58. Tomasik P, Pałasiński M, Wiejak S (1989) The thermal decomposition of carbohydrates. Part I: the decomposition of mono-, di- and oligosaccharides. Adv Carbohydr Chem Biochem 47:203–278. CrossRefGoogle Scholar
  59. Tornuk F, Karaman S, Ozturk I, Toker OS, Tastemur B, Sagdic O, Dogan M, Kayacier A (2013) Quality characterization of artisanal and retail Turkish blossom honeys: determination of physico-chemical, microbiological, bioactive properties and aroma profile. Ind Crop Prod 46:124–131.
  60. Tressl R, Nittka C, Kersten E (1995) Formation of Isoleucine-specific Maillard Products from [1-13C]-d-glucose and [1-13C]-d-fructose. J Agric Food Chem 43(5):1163–1169. CrossRefGoogle Scholar
  61. Ukeda H, Ishii T (1997) Analytical methods of Maillard reaction products in foods. Foods Food Ingredients J Jpn 171:84–91Google Scholar
  62. Van Boekel MAJS, Brands C (1998) Heating of sugarcasein solutions: isomerization and Maillard reactions. In: O’Brien J, Nursten HE, Crabbe MJC, Ames JM (eds) The Maillard reaction in foods and medicine. Royal Society of Chemistry, Cambridge, pp 154–158Google Scholar
  63. Vhangani LN, Van Wyk J (2016) Antioxidant activity of Maillard reaction products (MRPs) in a lipid-rich model system. Food Chem 208:301–308. CrossRefGoogle Scholar
  64. Velásquez Cifuentes NF (2013) Evaluación de diferentes tiempos de calentamiento de la miel de abeja (Apis mellifera) para retardar su cristalización y determinar los niveles de HMF (Hidroximetil Furfural), en la asociación de apicultores del sur occidente de Guatemala. Dissertation, Universidad de San Carlos de GuatemalaGoogle Scholar
  65. Wedzicha BL, Mcweeny DJ (1974) Non-enzymic browning reactions of ascorbic acid and their inhibition. Identification of 3-deoxy-4-sulphopentosulose in dehydrated, sulfited cabbage after storage. J Sci Food Agric 25(5):589–593. CrossRefGoogle Scholar
  66. Wilkinson C, Dijksterhuis GB, Minekus M (2000) From food structure to texture. Trends Food Sci Technol 11(12):442–450. CrossRefGoogle Scholar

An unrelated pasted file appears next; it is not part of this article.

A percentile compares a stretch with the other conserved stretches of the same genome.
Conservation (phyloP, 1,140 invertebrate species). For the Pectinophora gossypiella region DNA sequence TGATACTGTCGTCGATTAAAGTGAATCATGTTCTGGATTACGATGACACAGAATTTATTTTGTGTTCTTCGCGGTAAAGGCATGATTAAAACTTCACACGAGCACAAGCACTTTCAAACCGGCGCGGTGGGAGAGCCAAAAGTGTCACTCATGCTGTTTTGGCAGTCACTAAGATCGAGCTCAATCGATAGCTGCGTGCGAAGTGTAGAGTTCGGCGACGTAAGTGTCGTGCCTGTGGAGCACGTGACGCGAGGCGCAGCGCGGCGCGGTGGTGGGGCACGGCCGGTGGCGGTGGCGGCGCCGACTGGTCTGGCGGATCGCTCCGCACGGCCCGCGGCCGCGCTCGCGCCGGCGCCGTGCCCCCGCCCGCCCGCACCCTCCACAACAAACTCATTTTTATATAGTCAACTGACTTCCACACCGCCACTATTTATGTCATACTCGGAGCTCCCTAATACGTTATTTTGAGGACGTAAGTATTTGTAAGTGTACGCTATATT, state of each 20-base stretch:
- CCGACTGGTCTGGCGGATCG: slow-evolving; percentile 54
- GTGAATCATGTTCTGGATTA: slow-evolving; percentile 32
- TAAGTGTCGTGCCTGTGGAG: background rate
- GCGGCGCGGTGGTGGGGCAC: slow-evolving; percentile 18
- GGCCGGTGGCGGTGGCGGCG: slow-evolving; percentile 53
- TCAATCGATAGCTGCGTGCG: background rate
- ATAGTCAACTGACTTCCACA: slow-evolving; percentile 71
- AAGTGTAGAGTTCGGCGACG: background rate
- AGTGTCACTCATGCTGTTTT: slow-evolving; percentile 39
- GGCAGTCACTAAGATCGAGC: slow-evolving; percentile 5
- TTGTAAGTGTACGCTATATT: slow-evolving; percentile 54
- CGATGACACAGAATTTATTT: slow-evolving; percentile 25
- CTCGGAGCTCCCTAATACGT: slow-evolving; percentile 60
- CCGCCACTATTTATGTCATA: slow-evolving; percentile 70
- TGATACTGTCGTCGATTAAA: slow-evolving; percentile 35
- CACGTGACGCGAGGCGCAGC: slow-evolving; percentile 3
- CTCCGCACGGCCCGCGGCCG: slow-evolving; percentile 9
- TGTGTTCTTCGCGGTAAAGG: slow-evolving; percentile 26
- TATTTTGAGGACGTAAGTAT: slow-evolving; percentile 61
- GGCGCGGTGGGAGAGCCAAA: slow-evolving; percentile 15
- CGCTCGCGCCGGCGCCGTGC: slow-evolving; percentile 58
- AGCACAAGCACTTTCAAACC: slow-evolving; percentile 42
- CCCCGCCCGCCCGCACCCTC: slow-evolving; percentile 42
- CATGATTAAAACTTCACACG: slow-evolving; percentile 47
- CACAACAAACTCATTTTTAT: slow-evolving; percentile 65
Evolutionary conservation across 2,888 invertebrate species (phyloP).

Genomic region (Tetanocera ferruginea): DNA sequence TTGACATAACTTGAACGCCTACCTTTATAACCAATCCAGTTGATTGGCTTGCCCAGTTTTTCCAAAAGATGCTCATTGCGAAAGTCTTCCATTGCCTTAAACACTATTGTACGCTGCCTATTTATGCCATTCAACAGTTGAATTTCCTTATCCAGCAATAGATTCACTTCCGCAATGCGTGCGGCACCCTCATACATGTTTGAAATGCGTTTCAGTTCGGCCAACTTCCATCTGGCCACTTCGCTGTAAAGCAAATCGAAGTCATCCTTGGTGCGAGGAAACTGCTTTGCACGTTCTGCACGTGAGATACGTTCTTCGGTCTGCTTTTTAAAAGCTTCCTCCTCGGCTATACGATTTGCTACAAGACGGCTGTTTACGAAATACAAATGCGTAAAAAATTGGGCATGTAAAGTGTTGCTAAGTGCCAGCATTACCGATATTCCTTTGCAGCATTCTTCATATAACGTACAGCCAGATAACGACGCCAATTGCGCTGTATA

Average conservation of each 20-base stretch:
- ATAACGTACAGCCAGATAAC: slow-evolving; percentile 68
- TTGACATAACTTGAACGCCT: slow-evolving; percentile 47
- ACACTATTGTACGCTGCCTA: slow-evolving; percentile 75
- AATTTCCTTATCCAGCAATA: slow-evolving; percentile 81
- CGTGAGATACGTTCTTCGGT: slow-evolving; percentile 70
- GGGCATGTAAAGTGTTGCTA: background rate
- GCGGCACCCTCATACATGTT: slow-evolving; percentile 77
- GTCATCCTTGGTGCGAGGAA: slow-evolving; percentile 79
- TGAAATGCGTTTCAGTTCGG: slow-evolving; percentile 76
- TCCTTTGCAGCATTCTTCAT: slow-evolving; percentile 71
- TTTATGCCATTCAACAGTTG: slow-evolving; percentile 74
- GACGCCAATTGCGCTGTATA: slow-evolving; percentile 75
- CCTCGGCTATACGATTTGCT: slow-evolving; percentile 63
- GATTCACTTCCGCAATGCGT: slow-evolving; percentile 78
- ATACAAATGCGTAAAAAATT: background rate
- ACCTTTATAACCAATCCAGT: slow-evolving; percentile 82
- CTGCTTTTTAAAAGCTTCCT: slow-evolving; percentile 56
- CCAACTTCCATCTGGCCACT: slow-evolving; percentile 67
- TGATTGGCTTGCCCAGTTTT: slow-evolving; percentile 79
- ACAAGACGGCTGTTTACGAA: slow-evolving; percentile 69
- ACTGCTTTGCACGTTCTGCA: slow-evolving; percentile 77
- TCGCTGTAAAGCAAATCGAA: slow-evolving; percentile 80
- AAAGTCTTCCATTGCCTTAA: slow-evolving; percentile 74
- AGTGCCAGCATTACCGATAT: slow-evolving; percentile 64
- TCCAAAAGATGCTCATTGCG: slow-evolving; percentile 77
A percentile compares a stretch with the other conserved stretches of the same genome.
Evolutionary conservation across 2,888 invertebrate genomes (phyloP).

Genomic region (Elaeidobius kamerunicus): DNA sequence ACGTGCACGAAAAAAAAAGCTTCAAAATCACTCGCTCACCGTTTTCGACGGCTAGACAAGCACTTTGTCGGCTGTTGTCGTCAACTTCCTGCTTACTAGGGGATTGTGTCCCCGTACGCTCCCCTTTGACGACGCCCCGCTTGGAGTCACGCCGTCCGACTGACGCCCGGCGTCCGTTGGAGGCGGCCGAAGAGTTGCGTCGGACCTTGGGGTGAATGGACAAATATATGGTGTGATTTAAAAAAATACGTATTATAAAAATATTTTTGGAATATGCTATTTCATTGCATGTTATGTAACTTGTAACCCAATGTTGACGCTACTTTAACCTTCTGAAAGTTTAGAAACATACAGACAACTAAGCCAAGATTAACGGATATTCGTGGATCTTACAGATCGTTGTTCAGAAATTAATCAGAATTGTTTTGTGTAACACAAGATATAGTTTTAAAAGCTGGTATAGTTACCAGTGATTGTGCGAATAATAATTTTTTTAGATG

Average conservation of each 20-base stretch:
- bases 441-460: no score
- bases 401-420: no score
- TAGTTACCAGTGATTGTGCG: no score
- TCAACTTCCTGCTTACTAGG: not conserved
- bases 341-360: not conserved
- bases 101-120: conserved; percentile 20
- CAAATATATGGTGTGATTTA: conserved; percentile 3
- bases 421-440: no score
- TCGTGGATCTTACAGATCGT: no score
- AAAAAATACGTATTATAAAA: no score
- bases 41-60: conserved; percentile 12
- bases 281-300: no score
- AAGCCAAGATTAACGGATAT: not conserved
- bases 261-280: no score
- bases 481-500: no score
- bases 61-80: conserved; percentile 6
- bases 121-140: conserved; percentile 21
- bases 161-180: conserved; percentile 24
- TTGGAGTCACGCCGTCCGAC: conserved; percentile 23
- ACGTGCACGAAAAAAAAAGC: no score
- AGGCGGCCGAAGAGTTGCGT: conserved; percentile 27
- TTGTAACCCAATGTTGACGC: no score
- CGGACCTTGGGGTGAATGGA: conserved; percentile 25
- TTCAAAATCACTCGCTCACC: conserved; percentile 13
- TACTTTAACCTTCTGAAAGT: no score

67. Yada RY, Bryksa B, Nip WK (2012) An introduction to food biochemistry. In: Simpson BK (ed) Food biochemistry and food processing, 2nd edn, pp 1–25.
  68. Yaylayan VA, Stadler RH (2005) Acrylamide formation in food: a mechanistic perspective. J AOAC Int 88(1):262–267Google Scholar
  69. Zaccheo A, Palmaccio E, Venable M, Locarnini-Sciaroni I, Parisi S (2017) The complex relationships between humans, food, water, and hygiene. In: Zaccheo A, Palmaccio E, Venable M, Locarnini-Sciaroni I, Parisi S (eds) Food hygiene and applied food microbiology in an anthropological cross cultural perspective. Springer International Publishing, Cham.
  70. Zamora R, Alaiz M, Hidalgo FJ (2000) Contribution of pyrrole formation and polymerization to the nonenzymatic browning produced by aminocarbonyl reactions. J Agric Food Chem 48(8):3152–3158. CrossRefGoogle Scholar
  71. Zamora R, Hidalgo FJ (1994) Modification of lysine amino groups by the lipid peroxidation product 4,5(E)-epoxy-2(E)-heptenal. Lipids 29(4):243–249. CrossRefGoogle Scholar
  72. Zamora R, Hidalgo FJ (1995) Linoleic acid oxidation in the presence of amino compounds produces pyrroles by carbonyl amine reactions. Biochim Biophys Acta 1258(3):319–327. CrossRefGoogle Scholar
  73. Zhang Y, Zhang Y (2007) Formation and reduction of acrylamide in Maillard reaction: a review based on the current state of knowledge. Crit Rev Food Sci Nutr 47(5):521–542. CrossRefGoogle Scholar
  74. Zhang Q, Ames JM, Smith RD, Baynes JW, Metz TO (2008) A perspective on the Maillard reaction and the analysis of protein glycation by mass spectrometry: probing the pathogenesis of chronic disease. J Proteom Res 8(2):754–769. CrossRefGoogle Scholar

Copyright information

© The Author(s) 2018

Authors and Affiliations

  • Rajeev K. Singla
    • 1
    Email author
  • Ashok K. Dubey
    • 1
  • Sara M. Ameen
    • 2
  • Shana Montalto
    • 3
  • Salvatore Parisi
    • 4
  1. 1.Division of Biological Sciences and EngineeringNetaji Subhas Institute of TechnologyDwarkaIndia
  2. 2.Medical Research Laboratories, Faculty of ScienceHelwan UniversityCairoEgypt
  3. 3.Food Safety ConsultantFloridiaItaly
  4. 4.Industrial ConsultantPalermoItaly

Personalised recommendations